I’ll be honest: this one was slow starting. I picked it up and put it down several times, but after about 50 or so pages, it picked up considerably. So much so, that I didn’t want to put it back down. Carson doesn’t airbrush the treatment of the native peoples, and she is quietly feminist as well. Hiram (Lee’s uncle) is horrible, awful, and downright scary (I was thinking he was going to rape her at one point…) and while the ending is a bit too pat, it does wrap things up nicely.

A solid historical fantasy.

Unbound

unboundby Ann E. Berg
First sentence: “When Mama tells me
I’m goin
to the Big House,
she makes me promise
to always be good,
to listen to the Missus
n never talk back,
to lower my eyes
n say, Yes, ma’am
no, ma’am,
n to not speak
less spoken to first.”
Support your local independent bookstore: buy it there!
Review copy provided by the publisher.
Content: There’s some tough subjects dealt with here, but there’s nothing graphic. It’s in the Middle Grade (grades 3-5) section of the bookstore.

I’ll say this up front: I’m uncomfortable with this book. Not because of the subject matter (though I do have to admit that I’m tired of Civil War slave narratives. Not because they’re not important, but because it seems to be the only African American story publishers want to tell.) but because it’s a white woman telling the story. I’m not going to say she shouldn’t be telling this story, but rather because I think this story would have been better served being told by a person of color.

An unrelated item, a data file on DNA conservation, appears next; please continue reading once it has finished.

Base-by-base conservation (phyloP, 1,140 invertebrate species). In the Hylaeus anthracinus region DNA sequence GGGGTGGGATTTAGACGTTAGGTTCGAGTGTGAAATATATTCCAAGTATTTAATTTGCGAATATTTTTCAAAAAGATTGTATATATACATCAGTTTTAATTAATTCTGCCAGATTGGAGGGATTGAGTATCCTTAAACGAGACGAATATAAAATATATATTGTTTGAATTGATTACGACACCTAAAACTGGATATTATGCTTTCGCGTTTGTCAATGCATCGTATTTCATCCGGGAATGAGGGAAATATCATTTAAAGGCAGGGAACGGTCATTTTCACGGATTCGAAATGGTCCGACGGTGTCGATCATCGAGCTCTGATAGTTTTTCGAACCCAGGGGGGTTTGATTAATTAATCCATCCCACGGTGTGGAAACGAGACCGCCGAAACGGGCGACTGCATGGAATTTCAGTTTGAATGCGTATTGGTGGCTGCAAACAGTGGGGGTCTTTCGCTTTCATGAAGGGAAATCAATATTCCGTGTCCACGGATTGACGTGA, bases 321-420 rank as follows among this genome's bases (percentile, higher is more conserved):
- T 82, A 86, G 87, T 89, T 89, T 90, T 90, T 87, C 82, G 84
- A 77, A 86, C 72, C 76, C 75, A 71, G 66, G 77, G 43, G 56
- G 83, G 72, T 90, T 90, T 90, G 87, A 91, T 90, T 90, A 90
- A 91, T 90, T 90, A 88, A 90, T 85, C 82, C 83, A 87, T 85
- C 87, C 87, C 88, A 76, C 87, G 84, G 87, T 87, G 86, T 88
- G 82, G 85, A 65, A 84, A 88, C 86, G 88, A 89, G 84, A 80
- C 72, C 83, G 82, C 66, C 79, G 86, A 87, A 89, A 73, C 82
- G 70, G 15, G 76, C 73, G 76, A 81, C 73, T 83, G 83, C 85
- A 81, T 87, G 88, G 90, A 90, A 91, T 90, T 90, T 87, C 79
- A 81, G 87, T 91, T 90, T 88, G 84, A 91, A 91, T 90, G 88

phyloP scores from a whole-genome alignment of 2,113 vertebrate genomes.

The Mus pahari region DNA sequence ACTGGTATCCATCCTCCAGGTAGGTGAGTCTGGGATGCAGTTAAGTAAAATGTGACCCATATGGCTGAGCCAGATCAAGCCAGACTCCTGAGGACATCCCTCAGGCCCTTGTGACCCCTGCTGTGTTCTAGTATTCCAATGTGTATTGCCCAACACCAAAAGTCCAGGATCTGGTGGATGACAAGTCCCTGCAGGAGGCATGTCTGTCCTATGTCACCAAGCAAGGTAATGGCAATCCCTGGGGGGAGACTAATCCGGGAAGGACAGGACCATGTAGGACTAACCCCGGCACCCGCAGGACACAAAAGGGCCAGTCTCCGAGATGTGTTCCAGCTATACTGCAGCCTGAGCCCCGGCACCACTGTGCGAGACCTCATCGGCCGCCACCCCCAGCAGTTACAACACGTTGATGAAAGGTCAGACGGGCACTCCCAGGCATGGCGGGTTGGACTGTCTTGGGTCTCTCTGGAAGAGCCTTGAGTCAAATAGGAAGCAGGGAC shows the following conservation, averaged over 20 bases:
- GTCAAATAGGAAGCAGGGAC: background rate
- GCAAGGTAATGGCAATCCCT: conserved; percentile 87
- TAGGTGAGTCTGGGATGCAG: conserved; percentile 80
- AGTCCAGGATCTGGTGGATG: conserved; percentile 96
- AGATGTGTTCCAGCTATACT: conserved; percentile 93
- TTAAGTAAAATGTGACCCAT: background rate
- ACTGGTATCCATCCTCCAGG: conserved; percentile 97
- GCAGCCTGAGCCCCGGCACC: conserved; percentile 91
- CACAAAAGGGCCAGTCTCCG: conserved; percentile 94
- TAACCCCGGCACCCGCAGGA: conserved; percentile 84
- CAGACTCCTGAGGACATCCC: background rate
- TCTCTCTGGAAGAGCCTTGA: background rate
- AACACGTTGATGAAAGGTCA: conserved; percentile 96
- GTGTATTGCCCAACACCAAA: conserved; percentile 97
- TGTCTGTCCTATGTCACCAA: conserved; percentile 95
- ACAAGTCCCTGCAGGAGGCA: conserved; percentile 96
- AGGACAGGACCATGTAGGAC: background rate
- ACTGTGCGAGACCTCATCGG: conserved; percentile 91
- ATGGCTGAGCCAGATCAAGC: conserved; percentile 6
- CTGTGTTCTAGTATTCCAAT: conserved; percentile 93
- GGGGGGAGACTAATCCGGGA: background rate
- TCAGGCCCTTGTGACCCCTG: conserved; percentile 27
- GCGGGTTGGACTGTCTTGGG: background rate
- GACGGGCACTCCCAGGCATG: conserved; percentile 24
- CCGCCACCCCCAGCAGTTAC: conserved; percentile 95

That’s not to say it was a bad story; it was okay, as far as slave narratives go. Berg was trying to tell the story of a community of runaway slaves in North Carolina who settled in the Great Dismal Swamp (where native peoples had settled for thousands of years), living there in order to be free from slavery. But that’s not really the story she ended up telling. It was more of the disgruntled slave who couldn’t keep their place and so they had to leave narrative. Which is fine, but not exactly the narrative of the people in the Great Dismal Swamp.

It’s not that it’s a bad book. It does tell a story at a level that children can understand. It does have non-white characters. It does talk about the less desirable things in American history.

I just wish it were, well, More.

Nine, Ten

ninetenby Nora Raleigh Baskin
First sentence: “Everyone will mention the same thing, and if they don’t, when you ask them, they will remember.”
Support your local independent bookstore: buy it there!
Review copy provided by the publisher.
Content: It handles the tragedy of 9/11 on a level that is appropriate for the 3rd-5th grade crowd. It’d also make an excellent read-aloud. It’s in the middle grade section (grades 3-5) of the bookstore.